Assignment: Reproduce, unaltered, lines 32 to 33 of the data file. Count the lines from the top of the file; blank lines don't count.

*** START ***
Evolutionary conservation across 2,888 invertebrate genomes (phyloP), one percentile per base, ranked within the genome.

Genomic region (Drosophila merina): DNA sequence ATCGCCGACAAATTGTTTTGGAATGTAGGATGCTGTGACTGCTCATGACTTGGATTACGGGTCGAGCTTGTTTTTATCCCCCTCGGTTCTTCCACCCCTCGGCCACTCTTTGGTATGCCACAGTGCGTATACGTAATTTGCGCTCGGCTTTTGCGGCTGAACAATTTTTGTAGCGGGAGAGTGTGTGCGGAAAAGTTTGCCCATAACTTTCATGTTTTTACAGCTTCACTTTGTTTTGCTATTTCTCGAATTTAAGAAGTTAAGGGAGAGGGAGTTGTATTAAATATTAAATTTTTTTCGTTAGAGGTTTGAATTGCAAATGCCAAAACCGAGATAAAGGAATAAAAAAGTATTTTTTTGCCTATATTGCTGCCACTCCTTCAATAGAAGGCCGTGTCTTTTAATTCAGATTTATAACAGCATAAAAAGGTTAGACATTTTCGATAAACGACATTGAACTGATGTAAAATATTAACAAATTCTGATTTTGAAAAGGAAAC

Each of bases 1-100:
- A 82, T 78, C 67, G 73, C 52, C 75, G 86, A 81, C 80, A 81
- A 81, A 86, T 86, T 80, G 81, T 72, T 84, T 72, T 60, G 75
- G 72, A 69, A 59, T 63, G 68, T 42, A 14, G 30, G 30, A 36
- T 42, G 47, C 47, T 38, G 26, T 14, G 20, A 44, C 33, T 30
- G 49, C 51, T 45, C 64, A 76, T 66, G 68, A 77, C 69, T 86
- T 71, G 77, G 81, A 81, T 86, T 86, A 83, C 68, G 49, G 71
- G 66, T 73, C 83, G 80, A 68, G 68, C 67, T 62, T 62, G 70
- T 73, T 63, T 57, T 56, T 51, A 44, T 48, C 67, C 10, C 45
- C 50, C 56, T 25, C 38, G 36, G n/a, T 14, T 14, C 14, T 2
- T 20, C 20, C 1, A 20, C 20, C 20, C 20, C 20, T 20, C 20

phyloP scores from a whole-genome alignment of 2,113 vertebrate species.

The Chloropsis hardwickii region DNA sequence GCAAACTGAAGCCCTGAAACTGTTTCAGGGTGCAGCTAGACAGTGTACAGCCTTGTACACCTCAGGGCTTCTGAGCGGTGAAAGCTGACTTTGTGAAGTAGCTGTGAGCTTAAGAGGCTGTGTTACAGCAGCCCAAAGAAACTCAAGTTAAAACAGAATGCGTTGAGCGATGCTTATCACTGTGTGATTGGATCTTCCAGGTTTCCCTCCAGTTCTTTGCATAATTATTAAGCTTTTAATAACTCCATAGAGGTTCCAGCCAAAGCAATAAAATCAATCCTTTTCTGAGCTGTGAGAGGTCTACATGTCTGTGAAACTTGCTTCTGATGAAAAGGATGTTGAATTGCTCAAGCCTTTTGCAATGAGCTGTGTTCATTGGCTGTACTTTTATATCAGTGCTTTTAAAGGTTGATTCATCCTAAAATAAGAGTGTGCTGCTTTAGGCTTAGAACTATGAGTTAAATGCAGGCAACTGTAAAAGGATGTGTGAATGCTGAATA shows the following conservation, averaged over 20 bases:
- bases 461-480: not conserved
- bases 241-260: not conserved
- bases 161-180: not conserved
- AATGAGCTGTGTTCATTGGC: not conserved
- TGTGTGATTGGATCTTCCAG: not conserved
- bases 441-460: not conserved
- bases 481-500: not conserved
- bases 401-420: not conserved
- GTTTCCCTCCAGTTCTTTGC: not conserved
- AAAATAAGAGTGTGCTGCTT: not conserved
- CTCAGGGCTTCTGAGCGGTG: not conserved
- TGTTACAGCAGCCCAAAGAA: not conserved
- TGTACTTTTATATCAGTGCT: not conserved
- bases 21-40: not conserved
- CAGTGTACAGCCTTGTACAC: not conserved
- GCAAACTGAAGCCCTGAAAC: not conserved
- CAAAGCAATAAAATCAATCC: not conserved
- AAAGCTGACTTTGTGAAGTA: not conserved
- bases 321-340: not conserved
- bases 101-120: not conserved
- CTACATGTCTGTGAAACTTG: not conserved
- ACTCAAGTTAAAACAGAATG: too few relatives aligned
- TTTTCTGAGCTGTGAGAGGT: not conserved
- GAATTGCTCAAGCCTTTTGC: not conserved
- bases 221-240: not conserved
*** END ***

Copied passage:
- CAAAGCAATAAAATCAATCC: not conserved
- AAAGCTGACTTTGTGAAGTA: not conserved